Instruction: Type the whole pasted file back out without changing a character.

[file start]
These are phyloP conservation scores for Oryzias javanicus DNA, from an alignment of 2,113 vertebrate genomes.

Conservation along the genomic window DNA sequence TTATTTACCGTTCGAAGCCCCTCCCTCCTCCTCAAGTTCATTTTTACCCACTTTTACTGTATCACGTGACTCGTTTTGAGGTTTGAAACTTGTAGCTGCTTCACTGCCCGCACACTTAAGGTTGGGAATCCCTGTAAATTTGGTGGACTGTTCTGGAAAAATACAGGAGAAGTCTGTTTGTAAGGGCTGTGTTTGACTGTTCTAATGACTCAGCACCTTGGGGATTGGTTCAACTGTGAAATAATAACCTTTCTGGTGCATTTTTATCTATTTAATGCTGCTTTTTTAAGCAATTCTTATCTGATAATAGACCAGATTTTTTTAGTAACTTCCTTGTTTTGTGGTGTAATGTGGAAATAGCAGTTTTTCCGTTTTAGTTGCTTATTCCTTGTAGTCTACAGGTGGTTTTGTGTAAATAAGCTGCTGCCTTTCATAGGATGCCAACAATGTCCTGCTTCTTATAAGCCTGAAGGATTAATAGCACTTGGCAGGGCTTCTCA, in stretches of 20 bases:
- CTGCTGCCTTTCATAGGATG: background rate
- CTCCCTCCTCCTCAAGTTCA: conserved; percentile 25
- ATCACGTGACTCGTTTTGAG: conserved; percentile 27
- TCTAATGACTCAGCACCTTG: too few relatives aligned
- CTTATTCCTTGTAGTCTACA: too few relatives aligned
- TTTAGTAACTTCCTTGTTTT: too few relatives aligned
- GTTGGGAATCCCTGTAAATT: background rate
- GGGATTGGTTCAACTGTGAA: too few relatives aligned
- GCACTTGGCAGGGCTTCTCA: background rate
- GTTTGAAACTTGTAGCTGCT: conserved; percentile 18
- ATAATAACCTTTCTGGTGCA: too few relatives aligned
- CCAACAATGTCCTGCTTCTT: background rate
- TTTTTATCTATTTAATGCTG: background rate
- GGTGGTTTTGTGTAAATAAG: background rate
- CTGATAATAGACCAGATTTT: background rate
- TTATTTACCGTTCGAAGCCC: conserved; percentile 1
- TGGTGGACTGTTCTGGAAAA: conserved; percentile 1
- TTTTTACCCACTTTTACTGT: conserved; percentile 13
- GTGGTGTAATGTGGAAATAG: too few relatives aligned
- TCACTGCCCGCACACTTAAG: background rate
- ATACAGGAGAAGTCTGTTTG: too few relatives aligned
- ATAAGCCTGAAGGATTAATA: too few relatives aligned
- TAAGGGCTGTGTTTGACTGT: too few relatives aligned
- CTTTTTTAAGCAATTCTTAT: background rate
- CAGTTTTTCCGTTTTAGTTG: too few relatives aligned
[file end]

These are phyloP conservation scores for Oryzias javanicus DNA, from an alignment of 2,113 vertebrate genomes.

Conservation along the genomic window DNA sequence TTATTTACCGTTCGAAGCCCCTCCCTCCTCCTCAAGTTCATTTTTACCCACTTTTACTGTATCACGTGACTCGTTTTGAGGTTTGAAACTTGTAGCTGCTTCACTGCCCGCACACTTAAGGTTGGGAATCCCTGTAAATTTGGTGGACTGTTCTGGAAAAATACAGGAGAAGTCTGTTTGTAAGGGCTGTGTTTGACTGTTCTAATGACTCAGCACCTTGGGGATTGGTTCAACTGTGAAATAATAACCTTTCTGGTGCATTTTTATCTATTTAATGCTGCTTTTTTAAGCAATTCTTATCTGATAATAGACCAGATTTTTTTAGTAACTTCCTTGTTTTGTGGTGTAATGTGGAAATAGCAGTTTTTCCGTTTTAGTTGCTTATTCCTTGTAGTCTACAGGTGGTTTTGTGTAAATAAGCTGCTGCCTTTCATAGGATGCCAACAATGTCCTGCTTCTTATAAGCCTGAAGGATTAATAGCACTTGGCAGGGCTTCTCA, in stretches of 20 bases:
- CTGCTGCCTTTCATAGGATG: background rate
- CTCCCTCCTCCTCAAGTTCA: conserved; percentile 25
- ATCACGTGACTCGTTTTGAG: conserved; percentile 27
- TCTAATGACTCAGCACCTTG: too few relatives aligned
- CTTATTCCTTGTAGTCTACA: too few relatives aligned
- TTTAGTAACTTCCTTGTTTT: too few relatives aligned
- GTTGGGAATCCCTGTAAATT: background rate
- GGGATTGGTTCAACTGTGAA: too few relatives aligned
- GCACTTGGCAGGGCTTCTCA: background rate
- GTTTGAAACTTGTAGCTGCT: conserved; percentile 18
- ATAATAACCTTTCTGGTGCA: too few relatives aligned
- CCAACAATGTCCTGCTTCTT: background rate
- TTTTTATCTATTTAATGCTG: background rate
- GGTGGTTTTGTGTAAATAAG: background rate
- CTGATAATAGACCAGATTTT: background rate
- TTATTTACCGTTCGAAGCCC: conserved; percentile 1
- TGGTGGACTGTTCTGGAAAA: conserved; percentile 1
- TTTTTACCCACTTTTACTGT: conserved; percentile 13
- GTGGTGTAATGTGGAAATAG: too few relatives aligned
- TCACTGCCCGCACACTTAAG: background rate
- ATACAGGAGAAGTCTGTTTG: too few relatives aligned
- ATAAGCCTGAAGGATTAATA: too few relatives aligned
- TAAGGGCTGTGTTTGACTGT: too few relatives aligned
- CTTTTTTAAGCAATTCTTAT: background rate
- CAGTTTTTCCGTTTTAGTTG: too few relatives aligned